But on the big questions, about whether or not we should have gone into Afghanistan, the big question about whether we should have removed somebody in Iraq, I'll stand by those decisions, because I think they're right. That's really what you're -- when they ask about the mistakes, that's what they're talking about. They're trying to say, "Did you make a mistake going into Iraq?" And the answer is, "Absolutely not." It was the right decision. The Duelfer report confirmed that decision today, because what Saddam Hussein was doing was trying to get rid of sanctions so he could reconstitute a weapons program. And the biggest threat facing America is terrorists with weapons of mass destruction.
We knew he hated us. We knew he'd been -- invaded other countries. We knew he tortured his own people. On the tax cut, it's a big decision. I did the right decision. Our recession was one of the shallowest in modern history. Now, you asked what mistakes. I made some mistakes in appointing people, but I'm not going to name them. I don't want to hurt their feelings on national TV. But history will look back, and I'm fully prepared to accept any mistakes that history judges to my administration, because the president makes the decisions, the president has to take the responsibility.
Kerry has a real chance to do some real and lasting damage here. Here is his response:
I believe the president made a huge mistake, a catastrophic mistake, not to live up to his own standard, which was: build a true global coalition, give the inspectors time to finish their job and go through the U.N. process to its end and go to war as a last resort. I ask each of you just to look into your hearts, look into your guts. Gut-check time. Was this really going to war as a last resort? The president rushed our nation to war without a plan to win the peace. And simple things weren't done. That's why Senator Lugar says: incompetent in the delivery of services. That's why Senator Hagel, Republican, says, you know: beyond pitiful, beyond embarrassing, in the zone of dangerous. We didn't guard 850,000 tons of ammo. That ammo is now being used against our kids. Ten thousand out of 12,000 Humvees aren't armored. I visited some of those kids with no limbs today, because they didn't have the armor on those vehicles. They didn't have the right body armor. I've met parents who've on the Internet gotten the armor to send their kids. There is no bigger judgment for a president of the United states than how you take a nation to war. And you can't say, because Saddam might have done it 10 years from now, that's a reason; that's an excuse.Kerry cannot even muster up the ability to say "Don't you see? The President was just asked if he'd made a mistake in the last four years, and he can't name any. Well there are 1000 families today who can attest to the fact that the President has made mistakes." He simply repeats his "catastrophic mistake" line from the first debate and says that we don't have enough troops. Those are facts, but they lacked the power that a full on assault at the President's judgment could have given him at that time. John Kerry can only benefit from being perceived as strong, or at least stronger than the President.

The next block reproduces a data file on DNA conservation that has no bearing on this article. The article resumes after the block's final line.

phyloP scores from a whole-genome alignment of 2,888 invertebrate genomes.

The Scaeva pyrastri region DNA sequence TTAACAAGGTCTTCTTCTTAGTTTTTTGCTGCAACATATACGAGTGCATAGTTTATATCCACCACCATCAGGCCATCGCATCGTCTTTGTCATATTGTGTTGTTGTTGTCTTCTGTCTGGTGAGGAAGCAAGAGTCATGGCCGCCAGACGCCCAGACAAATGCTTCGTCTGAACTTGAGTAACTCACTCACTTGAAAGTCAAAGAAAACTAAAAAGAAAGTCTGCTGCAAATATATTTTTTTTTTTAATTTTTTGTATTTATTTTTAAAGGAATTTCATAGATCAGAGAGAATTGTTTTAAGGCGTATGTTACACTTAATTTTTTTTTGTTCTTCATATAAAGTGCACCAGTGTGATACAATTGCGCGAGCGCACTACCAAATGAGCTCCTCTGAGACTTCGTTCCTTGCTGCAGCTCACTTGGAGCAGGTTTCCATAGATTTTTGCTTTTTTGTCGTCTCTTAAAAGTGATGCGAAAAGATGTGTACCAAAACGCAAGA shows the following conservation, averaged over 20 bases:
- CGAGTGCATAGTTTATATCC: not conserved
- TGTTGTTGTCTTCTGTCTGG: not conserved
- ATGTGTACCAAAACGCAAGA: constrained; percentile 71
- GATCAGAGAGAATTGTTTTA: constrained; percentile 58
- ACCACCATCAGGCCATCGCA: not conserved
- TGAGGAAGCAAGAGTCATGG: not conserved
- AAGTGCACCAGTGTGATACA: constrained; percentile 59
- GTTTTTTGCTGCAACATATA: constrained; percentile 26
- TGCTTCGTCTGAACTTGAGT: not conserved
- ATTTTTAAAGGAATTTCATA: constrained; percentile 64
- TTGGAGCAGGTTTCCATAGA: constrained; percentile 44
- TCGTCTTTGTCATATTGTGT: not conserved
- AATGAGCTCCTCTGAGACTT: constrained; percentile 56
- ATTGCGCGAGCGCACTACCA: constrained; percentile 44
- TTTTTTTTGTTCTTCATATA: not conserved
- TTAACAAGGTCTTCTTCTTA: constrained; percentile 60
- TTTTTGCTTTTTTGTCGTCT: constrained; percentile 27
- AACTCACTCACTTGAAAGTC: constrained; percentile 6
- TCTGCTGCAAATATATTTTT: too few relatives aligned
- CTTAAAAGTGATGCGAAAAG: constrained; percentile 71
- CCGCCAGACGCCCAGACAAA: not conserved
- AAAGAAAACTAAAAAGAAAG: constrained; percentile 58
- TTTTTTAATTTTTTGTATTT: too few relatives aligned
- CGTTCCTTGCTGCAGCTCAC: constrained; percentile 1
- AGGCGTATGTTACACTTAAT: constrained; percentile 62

This is just one thing, but couple it with Kerry's inability to go for the jugular in the first debate by saying, "Don't you see? The President still thinks we have won when the war is still being waged" and it could become the linchpin that shows how drastically out of touch this President is with the situation he's created.
John Kerry needed the equivalent of a "There you go again," but instead, he watched the pitch sail by.